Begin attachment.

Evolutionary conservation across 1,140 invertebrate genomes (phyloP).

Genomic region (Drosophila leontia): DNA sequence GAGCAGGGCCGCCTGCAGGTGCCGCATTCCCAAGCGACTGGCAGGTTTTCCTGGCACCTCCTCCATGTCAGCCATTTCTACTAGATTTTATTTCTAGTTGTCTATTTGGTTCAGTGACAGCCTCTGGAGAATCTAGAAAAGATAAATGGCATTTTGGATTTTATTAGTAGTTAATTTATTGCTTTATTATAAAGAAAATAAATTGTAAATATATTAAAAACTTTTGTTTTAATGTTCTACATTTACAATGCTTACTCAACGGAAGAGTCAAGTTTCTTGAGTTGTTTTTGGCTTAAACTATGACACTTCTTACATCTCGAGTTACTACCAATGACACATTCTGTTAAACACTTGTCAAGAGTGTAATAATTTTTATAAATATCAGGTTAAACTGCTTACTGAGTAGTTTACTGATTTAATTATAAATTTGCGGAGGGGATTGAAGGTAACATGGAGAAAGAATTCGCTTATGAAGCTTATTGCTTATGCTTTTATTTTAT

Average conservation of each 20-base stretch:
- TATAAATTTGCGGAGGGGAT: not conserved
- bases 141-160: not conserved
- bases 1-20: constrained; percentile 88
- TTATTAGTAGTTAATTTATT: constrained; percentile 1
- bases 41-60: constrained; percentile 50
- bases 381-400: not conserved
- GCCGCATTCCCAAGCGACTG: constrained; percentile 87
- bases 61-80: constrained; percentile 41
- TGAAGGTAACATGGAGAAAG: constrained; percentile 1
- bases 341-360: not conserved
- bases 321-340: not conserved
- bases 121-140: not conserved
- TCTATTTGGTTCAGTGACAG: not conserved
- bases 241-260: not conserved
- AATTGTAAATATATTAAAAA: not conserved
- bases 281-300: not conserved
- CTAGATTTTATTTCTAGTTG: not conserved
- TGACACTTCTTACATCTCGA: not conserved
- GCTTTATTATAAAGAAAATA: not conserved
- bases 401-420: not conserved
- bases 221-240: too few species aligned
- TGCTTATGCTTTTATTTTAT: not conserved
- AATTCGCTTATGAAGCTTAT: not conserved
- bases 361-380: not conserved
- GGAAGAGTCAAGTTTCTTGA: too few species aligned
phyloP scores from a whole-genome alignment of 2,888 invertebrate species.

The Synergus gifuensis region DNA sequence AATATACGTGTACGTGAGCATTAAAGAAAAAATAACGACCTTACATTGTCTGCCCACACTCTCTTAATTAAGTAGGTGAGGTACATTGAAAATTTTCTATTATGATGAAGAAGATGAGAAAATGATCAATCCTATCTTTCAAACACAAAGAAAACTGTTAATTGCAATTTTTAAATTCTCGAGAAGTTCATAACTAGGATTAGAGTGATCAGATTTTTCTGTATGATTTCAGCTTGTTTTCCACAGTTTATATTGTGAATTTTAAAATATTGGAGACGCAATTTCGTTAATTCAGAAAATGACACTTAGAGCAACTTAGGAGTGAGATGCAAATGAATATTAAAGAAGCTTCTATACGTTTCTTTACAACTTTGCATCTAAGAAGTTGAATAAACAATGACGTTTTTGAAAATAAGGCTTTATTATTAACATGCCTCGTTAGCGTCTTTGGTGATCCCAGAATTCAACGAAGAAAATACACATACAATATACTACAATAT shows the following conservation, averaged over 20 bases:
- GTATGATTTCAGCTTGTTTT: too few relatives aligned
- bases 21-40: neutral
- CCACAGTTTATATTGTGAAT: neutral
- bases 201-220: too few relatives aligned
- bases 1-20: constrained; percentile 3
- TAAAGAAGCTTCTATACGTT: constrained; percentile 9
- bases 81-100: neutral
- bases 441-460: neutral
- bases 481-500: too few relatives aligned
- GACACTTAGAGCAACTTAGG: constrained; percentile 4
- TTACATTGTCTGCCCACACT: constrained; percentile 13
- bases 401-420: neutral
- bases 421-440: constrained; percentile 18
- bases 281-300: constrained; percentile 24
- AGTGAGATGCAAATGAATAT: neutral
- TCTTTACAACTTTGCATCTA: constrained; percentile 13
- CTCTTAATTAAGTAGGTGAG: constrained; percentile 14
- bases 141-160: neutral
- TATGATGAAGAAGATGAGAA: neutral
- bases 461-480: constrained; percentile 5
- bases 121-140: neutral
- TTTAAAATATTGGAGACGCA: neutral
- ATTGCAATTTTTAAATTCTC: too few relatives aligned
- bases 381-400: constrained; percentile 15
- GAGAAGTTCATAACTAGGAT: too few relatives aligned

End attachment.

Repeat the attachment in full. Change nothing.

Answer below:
Evolutionary conservation across 1,140 invertebrate genomes (phyloP).

Genomic region (Drosophila leontia): DNA sequence GAGCAGGGCCGCCTGCAGGTGCCGCATTCCCAAGCGACTGGCAGGTTTTCCTGGCACCTCCTCCATGTCAGCCATTTCTACTAGATTTTATTTCTAGTTGTCTATTTGGTTCAGTGACAGCCTCTGGAGAATCTAGAAAAGATAAATGGCATTTTGGATTTTATTAGTAGTTAATTTATTGCTTTATTATAAAGAAAATAAATTGTAAATATATTAAAAACTTTTGTTTTAATGTTCTACATTTACAATGCTTACTCAACGGAAGAGTCAAGTTTCTTGAGTTGTTTTTGGCTTAAACTATGACACTTCTTACATCTCGAGTTACTACCAATGACACATTCTGTTAAACACTTGTCAAGAGTGTAATAATTTTTATAAATATCAGGTTAAACTGCTTACTGAGTAGTTTACTGATTTAATTATAAATTTGCGGAGGGGATTGAAGGTAACATGGAGAAAGAATTCGCTTATGAAGCTTATTGCTTATGCTTTTATTTTAT

Average conservation of each 20-base stretch:
- TATAAATTTGCGGAGGGGAT: not conserved
- bases 141-160: not conserved
- bases 1-20: constrained; percentile 88
- TTATTAGTAGTTAATTTATT: constrained; percentile 1
- bases 41-60: constrained; percentile 50
- bases 381-400: not conserved
- GCCGCATTCCCAAGCGACTG: constrained; percentile 87
- bases 61-80: constrained; percentile 41
- TGAAGGTAACATGGAGAAAG: constrained; percentile 1
- bases 341-360: not conserved
- bases 321-340: not conserved
- bases 121-140: not conserved
- TCTATTTGGTTCAGTGACAG: not conserved
- bases 241-260: not conserved
- AATTGTAAATATATTAAAAA: not conserved
- bases 281-300: not conserved
- CTAGATTTTATTTCTAGTTG: not conserved
- TGACACTTCTTACATCTCGA: not conserved
- GCTTTATTATAAAGAAAATA: not conserved
- bases 401-420: not conserved
- bases 221-240: too few species aligned
- TGCTTATGCTTTTATTTTAT: not conserved
- AATTCGCTTATGAAGCTTAT: not conserved
- bases 361-380: not conserved
- GGAAGAGTCAAGTTTCTTGA: too few species aligned
phyloP scores from a whole-genome alignment of 2,888 invertebrate species.

The Synergus gifuensis region DNA sequence AATATACGTGTACGTGAGCATTAAAGAAAAAATAACGACCTTACATTGTCTGCCCACACTCTCTTAATTAAGTAGGTGAGGTACATTGAAAATTTTCTATTATGATGAAGAAGATGAGAAAATGATCAATCCTATCTTTCAAACACAAAGAAAACTGTTAATTGCAATTTTTAAATTCTCGAGAAGTTCATAACTAGGATTAGAGTGATCAGATTTTTCTGTATGATTTCAGCTTGTTTTCCACAGTTTATATTGTGAATTTTAAAATATTGGAGACGCAATTTCGTTAATTCAGAAAATGACACTTAGAGCAACTTAGGAGTGAGATGCAAATGAATATTAAAGAAGCTTCTATACGTTTCTTTACAACTTTGCATCTAAGAAGTTGAATAAACAATGACGTTTTTGAAAATAAGGCTTTATTATTAACATGCCTCGTTAGCGTCTTTGGTGATCCCAGAATTCAACGAAGAAAATACACATACAATATACTACAATAT shows the following conservation, averaged over 20 bases:
- GTATGATTTCAGCTTGTTTT: too few relatives aligned
- bases 21-40: neutral
- CCACAGTTTATATTGTGAAT: neutral
- bases 201-220: too few relatives aligned
- bases 1-20: constrained; percentile 3
- TAAAGAAGCTTCTATACGTT: constrained; percentile 9
- bases 81-100: neutral
- bases 441-460: neutral
- bases 481-500: too few relatives aligned
- GACACTTAGAGCAACTTAGG: constrained; percentile 4
- TTACATTGTCTGCCCACACT: constrained; percentile 13
- bases 401-420: neutral
- bases 421-440: constrained; percentile 18
- bases 281-300: constrained; percentile 24
- AGTGAGATGCAAATGAATAT: neutral
- TCTTTACAACTTTGCATCTA: constrained; percentile 13
- CTCTTAATTAAGTAGGTGAG: constrained; percentile 14
- bases 141-160: neutral
- TATGATGAAGAAGATGAGAA: neutral
- bases 461-480: constrained; percentile 5
- bases 121-140: neutral
- TTTAAAATATTGGAGACGCA: neutral
- ATTGCAATTTTTAAATTCTC: too few relatives aligned
- bases 381-400: constrained; percentile 15
- GAGAAGTTCATAACTAGGAT: too few relatives aligned